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You can lower your car payment, but the strategy you choose depends on your personal financial situation. You might find your car payment is too high for a variety of reasons:
Maybe you financed your car at the dealership and now realize you could have qualified for a loan with a lower rate and payment.
Perhaps you bought a more expensive car than you could realistically afford.
Maybe you’re having difficulty making your car payment because of a temporary financial setback.
Or it could be that your credit has improved since you bought your car, so you could now qualify for a lower rate and payment.
Your options may include refinancing your current vehicle, replacing it with a less expensive one or asking your lender for payment relief.
1. Refinancing your car
Refinancing allows you to replace your current loan with a new one and hopefully lower your car payment in the process. You may qualify for a lower interest rate — especially with a record of on-time payments — and be able to extend your loan term or both, enabling you to reduce your monthly payment.
Even though extending your loan term to lower your payment may seem appealing, be aware it will also increase the amount of interest you pay over the life of the loan.
Shop for auto loan refinancing lenders and compare multiple offers. Most offer the option to pre-qualify with basic information to see your likely interest rate; doing so will not affect your credit score. Use our refinance calculator to compare offers with your current loan and see how much you may be able to lower your car payment.
2. Sell or trade in your car
If you love your car, replacing it might seem like an extreme measure. But buying a cheaper car with lower payments is better than falling behind on bills, damaging your credit or having no breathing room in your budget.
To sell your car, call your current lender to get the payoff amount on your loan. Your goal is to get enough from selling your car to cover what you owe. Selling the car on your own will typically get you more money than selling it to a dealership. Either way, you should research the value of your car through online guides like Kelley Blue Book or Edmunds, which will aid in determining the price you should ask for.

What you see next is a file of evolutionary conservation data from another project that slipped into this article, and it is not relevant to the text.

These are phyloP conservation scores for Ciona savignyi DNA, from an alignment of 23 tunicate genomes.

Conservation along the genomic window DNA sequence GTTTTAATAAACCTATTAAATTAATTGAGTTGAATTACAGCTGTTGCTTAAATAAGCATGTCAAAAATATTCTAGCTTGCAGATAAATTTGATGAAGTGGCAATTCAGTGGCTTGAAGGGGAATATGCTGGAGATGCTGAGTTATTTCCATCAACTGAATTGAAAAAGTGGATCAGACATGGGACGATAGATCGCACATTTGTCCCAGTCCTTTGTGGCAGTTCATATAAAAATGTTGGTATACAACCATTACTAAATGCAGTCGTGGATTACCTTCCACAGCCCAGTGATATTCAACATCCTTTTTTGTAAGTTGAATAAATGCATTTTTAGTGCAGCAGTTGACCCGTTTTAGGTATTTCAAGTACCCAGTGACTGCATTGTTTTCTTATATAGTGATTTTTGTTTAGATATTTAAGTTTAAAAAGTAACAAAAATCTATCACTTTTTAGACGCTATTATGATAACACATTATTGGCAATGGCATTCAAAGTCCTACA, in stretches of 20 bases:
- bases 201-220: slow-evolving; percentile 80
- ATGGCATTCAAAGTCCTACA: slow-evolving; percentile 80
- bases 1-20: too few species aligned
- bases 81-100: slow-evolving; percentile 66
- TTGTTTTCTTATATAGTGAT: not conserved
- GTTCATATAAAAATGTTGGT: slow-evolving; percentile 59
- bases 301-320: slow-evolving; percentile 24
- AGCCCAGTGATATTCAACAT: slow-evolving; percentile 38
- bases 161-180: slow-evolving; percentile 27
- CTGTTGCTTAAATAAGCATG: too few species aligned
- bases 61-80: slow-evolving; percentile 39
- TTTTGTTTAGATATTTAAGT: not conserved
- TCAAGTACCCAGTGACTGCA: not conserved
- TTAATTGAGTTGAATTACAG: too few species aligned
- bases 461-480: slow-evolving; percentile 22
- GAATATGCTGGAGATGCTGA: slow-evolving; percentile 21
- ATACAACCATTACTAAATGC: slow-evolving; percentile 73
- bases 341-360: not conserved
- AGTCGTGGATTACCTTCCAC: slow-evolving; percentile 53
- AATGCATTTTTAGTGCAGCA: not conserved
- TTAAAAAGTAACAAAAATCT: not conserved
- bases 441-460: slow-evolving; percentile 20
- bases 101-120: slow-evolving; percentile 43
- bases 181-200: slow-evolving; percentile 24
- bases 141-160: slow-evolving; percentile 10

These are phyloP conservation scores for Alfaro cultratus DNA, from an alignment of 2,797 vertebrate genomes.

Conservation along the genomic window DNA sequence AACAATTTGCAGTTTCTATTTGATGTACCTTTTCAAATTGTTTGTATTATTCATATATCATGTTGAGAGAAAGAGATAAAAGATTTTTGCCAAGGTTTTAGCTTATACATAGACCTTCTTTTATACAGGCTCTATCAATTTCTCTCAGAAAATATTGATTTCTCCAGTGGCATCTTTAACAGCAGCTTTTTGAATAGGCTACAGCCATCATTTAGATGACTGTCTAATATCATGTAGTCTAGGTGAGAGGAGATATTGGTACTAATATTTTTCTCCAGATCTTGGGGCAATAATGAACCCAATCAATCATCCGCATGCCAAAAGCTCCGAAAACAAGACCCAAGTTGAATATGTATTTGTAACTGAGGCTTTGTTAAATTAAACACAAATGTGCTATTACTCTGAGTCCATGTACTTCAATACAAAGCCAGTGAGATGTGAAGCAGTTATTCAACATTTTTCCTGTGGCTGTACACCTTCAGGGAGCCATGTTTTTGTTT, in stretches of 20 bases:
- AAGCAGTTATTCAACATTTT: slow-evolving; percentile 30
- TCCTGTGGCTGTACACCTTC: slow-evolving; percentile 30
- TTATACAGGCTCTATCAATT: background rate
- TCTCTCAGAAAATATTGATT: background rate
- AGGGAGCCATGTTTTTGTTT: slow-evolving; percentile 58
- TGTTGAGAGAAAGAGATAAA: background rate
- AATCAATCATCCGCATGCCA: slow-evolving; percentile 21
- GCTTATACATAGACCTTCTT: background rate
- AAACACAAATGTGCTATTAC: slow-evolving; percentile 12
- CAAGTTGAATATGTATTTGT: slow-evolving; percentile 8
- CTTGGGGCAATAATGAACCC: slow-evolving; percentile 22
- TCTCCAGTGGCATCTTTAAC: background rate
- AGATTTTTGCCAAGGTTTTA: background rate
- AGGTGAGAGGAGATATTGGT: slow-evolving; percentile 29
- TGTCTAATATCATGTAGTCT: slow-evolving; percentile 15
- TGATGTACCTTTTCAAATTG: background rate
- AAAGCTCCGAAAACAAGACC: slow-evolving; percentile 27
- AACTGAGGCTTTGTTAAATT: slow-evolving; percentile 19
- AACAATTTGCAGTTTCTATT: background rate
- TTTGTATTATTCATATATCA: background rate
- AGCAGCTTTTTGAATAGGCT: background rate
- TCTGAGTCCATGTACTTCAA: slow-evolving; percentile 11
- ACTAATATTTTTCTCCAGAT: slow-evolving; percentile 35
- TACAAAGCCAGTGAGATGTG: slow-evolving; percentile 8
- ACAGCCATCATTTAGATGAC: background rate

If you owe more than your car is worth, you might be tempted to roll the negative equity into a new loan with a longer term, but this is a costly way to lower your car payment. That debt will be rolled into your new car payments, plus interest. If you take a long loan to keep payments affordable, you’re likely to find yourself “upside-down” on your car loan.
If you plan to buy a less expensive car from a dealer and don’t want the hassle of selling yours on your own, trading in your current vehicle is also an option. Be prepared and research your car’s trade-in value through online guides so you know if the dealer’s offer is fair.
3. Lease a car
Selling your current car and leasing a new one may be a way to lower your monthly car payment. Car leases typically have lower payments, because you’re paying to drive the car for a set period of time and then turn it back in.
The intent of a lease isn’t that you will ever own the car, although there are ways you can buy your leased car if you choose to at some point. Most leases are for new cars, but it is possible to find dealerships that offer leases for used cars.
You can also trade in your existing vehicle for a leased one. If you’re “upside-down” on your current car — you owe more than it's worth — you may be able to roll the negative equity into your lease. This is a costly solution because your lease payments will include all the negative equity. However, you will have broken the negative equity cycle when the lease is over and the car is returned.
Explore lease buyout loans
4. Talk to your lender
If you're on the verge of missing a car loan payment, talk to your lender right away. Most will be willing to work with you, especially if you're experiencing a temporary financial setback.
The lender may allow "forbearance," which is an agreed-upon period of time when you can skip or make reduced payments. It may also extend your loan term, meaning you would make reduced payments for additional months.
A payment reduction or deferral simply delays payment of what you owe rather than reducing it. In fact, you could end up paying more interest over the life of the loan, as well as extra payments at the end of your loan. However, that's a better option than damaging your credit with a repossession.
The best time to lower your car payment
While you have options for lowering your payment after financing a car, the best time to lock in a payment you can afford is before signing a loan or lease agreement.
If the payment is a pinch today, when the car is new, imagine writing the same check four years from now. Our car affordability calculator can help you figure the maximum car payment and loan amount your budget can handle.